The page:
A Bury based retailer has been ordered to pay almost £10,800 for displaying, offering for sale and selling rotten fruit and vegetables that failed to meet minimum quality standards.
Mohammad Akram, Director of Kashmir Super Store (KSS) Ltd. was charged by Bury Magistrates Court on 29 November 2016, following a nine month long investigation by the Rural Payments Agency’s (RPA) Horticultural Marketing Inspectors (HMI).
A final HMI inspection conducted on 17 March 2016, found six displays in breach of the EU marketing rules for fresh produce quality and labelling, including rotten honey dew melons and shelling peas.
Mr Akram failed to appear before the court and both he and the company were found guilty of all charges. Mr Akram was fined £2,640 and £2,009.79 costs and the company was fined £3,960 and 2,009.79 costs. A £120 victim surcharge was also applied.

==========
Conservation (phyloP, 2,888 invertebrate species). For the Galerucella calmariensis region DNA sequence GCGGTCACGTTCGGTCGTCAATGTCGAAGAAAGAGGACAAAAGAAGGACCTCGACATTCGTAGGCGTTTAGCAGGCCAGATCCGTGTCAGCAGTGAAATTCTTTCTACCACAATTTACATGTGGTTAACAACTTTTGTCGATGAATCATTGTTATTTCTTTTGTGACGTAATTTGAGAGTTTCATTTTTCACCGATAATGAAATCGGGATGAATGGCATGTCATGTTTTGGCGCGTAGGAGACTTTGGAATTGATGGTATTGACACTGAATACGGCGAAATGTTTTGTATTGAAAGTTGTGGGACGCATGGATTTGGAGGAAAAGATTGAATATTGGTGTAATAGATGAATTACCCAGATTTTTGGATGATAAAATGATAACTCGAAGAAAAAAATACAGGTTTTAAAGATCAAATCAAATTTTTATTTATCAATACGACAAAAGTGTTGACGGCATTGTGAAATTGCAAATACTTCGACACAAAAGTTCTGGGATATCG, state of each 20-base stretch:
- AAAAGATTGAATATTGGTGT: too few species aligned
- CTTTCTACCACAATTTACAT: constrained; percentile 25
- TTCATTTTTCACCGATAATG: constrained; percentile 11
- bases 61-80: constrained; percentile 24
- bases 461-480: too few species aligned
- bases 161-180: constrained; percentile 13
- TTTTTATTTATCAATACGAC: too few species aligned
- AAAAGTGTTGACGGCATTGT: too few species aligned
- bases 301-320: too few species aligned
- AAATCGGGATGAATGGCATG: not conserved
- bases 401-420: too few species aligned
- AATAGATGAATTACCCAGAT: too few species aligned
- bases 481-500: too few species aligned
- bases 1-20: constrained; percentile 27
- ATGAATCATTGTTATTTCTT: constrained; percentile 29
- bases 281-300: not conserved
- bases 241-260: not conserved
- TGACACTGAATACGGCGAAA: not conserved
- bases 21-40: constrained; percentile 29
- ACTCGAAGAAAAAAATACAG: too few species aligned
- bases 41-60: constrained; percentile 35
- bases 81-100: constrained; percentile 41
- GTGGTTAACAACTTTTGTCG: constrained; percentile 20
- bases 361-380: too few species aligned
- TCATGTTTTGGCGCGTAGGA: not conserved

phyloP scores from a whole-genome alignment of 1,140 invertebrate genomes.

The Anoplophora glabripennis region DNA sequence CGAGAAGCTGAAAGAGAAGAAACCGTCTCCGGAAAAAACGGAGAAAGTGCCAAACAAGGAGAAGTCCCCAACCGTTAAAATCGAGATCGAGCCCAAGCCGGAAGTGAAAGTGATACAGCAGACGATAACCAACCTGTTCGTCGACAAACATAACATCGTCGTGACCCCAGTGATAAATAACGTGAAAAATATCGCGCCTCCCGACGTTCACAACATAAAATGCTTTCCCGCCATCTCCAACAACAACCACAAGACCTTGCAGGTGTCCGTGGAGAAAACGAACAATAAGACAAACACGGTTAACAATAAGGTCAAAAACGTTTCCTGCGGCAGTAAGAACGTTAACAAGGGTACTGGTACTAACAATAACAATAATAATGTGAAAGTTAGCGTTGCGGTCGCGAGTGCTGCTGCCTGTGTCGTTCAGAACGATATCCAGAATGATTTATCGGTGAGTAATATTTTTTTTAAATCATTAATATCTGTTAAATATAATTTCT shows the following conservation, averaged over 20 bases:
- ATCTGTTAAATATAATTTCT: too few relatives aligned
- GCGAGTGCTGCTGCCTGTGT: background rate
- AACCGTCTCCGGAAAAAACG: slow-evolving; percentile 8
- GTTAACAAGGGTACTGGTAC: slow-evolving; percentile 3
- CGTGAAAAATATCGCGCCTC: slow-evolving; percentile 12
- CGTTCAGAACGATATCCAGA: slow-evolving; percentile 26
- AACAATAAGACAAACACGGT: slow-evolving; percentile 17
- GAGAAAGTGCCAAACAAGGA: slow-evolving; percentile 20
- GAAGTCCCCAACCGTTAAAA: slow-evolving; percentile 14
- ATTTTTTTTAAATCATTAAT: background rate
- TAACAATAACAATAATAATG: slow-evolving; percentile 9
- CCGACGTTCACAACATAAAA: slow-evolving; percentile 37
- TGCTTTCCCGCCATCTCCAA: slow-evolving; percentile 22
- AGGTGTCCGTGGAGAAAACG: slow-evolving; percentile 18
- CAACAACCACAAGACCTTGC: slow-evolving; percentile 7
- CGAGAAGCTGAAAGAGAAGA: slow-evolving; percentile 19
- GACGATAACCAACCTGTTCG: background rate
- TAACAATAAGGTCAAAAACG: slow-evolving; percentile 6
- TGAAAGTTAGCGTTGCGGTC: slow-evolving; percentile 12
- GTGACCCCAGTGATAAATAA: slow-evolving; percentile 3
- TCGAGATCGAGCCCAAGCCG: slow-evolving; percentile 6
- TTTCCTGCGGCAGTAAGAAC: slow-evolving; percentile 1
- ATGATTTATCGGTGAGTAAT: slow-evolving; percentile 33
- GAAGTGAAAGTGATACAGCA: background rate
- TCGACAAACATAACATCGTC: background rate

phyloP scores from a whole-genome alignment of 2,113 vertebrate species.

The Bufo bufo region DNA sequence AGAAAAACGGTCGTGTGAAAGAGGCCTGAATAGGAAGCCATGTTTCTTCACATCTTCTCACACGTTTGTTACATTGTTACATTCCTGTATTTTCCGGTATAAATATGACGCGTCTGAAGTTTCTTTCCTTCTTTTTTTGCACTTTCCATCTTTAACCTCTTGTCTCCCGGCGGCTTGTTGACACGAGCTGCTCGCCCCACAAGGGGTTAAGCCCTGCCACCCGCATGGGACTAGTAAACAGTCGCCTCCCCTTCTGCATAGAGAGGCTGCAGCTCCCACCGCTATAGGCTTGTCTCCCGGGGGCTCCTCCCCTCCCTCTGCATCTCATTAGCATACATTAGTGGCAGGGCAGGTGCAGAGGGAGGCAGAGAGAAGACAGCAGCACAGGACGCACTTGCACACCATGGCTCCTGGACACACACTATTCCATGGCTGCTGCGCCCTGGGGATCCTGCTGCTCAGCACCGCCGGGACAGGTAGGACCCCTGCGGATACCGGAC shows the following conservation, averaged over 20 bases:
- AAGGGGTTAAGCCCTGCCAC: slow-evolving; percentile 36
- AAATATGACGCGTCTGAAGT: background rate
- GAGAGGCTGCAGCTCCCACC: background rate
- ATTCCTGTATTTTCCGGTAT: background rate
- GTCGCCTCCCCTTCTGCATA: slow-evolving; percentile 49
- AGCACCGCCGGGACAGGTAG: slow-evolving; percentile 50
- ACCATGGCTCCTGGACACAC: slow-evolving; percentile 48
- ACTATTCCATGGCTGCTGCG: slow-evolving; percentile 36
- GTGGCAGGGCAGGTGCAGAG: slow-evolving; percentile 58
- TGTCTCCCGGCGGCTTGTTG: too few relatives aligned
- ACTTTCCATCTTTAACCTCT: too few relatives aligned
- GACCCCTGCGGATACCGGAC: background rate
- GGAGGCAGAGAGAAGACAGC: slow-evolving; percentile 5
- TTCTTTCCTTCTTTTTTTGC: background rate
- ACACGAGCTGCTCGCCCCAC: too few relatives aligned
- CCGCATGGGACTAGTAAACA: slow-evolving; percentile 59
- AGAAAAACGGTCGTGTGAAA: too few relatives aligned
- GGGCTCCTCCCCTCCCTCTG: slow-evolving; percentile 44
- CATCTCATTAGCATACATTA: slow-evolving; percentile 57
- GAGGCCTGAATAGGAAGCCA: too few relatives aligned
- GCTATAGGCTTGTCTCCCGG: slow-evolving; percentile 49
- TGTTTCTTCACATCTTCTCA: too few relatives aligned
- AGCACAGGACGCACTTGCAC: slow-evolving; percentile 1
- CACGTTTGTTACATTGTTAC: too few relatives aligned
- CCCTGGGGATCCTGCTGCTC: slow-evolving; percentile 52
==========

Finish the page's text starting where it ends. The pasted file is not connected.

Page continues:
Alison Johnson, RPA Operations Director said:
Concerted efforts were made by HMI to work closely with the business through face-to-face meetings, verbal warnings and formal written notices, all aimed at achieving improved compliance from the business.
Unfortunately such advice is not always heeded and when all other options have been exhausted we will resort to the use of criminal sanction to bring about a required change in behaviour.
Kashmir Super Store (KSS) Ltd. is based at 134 Rochdale Road, Bury, Lancashire, BL9 7BD.
Horticultural Marketing Inspectors are part of the Rural Payments Agency (RPA). The inspectors are responsible for the enforcement of the EU marketing standards for fresh fruit, vegetables, salad crops, nuts and cultivated mushroom, throughout England and Wales, wherever fresh produce is grown, imported, exported, bought or sold.